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Japan Launches Sets Record For Smallest Rocket Ever Launched

The Japanese Aerospace Exploration Agency just may be catching up to other large space agencies – it made history by setting the record for the smallest rocket to ever launch a satellite into orbit. JAXA used a SS-520 sounding rocket modified with a third-stage carrying a 13.6-inch TRICOM-1R cubesat as its payload.

JAXA’s original SS-520 launch attempted to pull this off, but ended in failure in January last year when a technical malfunction kept the second stage from activating, Gizmodo reports. Investigators found out that vibrations caused a short circuit, and took down the rocket’s transmitters in order to repair it.

According to a press release by the space agency, this recent launch was a success, and the TRICOM-1R is functioning as expected. Translated from Japanese, JAXA said,

Unit 5 of the SS-520 flew as planned, succeeded in separating the TRICOM-1R (Trichom One Ear) micro satellite in orbit for about 7 minutes 30 seconds after the experiment. The TRICOM-1R’s status is normal.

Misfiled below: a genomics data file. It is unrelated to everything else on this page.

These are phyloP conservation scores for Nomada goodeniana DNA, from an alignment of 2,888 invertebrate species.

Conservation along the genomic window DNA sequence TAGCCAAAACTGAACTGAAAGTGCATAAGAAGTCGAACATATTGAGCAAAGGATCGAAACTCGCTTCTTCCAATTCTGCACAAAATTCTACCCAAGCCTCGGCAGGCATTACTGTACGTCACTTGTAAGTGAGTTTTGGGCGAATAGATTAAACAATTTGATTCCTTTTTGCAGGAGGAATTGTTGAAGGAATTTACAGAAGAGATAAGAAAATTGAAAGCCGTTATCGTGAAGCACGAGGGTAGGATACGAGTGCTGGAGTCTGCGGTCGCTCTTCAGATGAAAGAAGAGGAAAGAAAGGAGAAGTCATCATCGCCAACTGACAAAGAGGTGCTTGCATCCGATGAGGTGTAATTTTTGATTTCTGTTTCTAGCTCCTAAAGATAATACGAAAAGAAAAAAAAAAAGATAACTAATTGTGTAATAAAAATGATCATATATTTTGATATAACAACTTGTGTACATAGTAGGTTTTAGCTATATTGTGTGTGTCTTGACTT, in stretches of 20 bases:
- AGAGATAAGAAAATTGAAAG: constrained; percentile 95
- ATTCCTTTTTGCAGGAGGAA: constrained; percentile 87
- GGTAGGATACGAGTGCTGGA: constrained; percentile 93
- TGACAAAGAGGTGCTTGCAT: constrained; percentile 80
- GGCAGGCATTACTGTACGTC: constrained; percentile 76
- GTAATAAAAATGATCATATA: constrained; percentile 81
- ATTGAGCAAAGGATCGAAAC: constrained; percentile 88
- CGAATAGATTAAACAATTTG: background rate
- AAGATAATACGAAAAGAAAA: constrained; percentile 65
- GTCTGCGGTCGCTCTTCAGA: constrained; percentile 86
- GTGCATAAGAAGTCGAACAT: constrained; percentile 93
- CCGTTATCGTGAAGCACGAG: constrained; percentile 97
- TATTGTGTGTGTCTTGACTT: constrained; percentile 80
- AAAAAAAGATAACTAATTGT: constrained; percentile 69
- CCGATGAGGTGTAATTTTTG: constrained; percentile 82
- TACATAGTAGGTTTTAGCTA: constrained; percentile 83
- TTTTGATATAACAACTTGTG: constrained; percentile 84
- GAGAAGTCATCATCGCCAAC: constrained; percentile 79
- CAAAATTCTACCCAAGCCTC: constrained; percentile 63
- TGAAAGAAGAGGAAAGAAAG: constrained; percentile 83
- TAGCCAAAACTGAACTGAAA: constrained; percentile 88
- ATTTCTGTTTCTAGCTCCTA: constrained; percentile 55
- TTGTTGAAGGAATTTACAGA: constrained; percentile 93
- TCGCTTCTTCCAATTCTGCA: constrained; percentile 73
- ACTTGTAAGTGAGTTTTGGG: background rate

The rocket is “about the size of a utility pole, measuring 10 meters [33 feet] in length and 50 centimeters [20 inches] in diameter,” and was created with “components found in home electronics and smartphones,” according to the Japan Times.

And while it’s tiny, it’s specifications are not exactly miniscule. Spaceflight now says, “According to JAXA documents, the SS-520-5 weighed nearly 2.9 tons (2.6 metric tons) at launch, with nearly 2.2 tons (2 metric tons) of that weight made up of pre-packed solid propellants. The SS-520-5’s first stage, fitted with spin-stabilizing fins, was loaded with nearly 3,500 pounds (1,587 kilograms) of HTPB solid fuel. ”

The rocket’s payload, the TRICOM-1R, weighs 300 pounds, and is equipped with radios and imaging equipment.

This launch is part of the growing trend in spaceflight towards smaller crafts that are able to deliver equally smaller payloads. Smaller rockets are cheaper to build and ultimately, could surmount any challenges companies might have to entering space.

 

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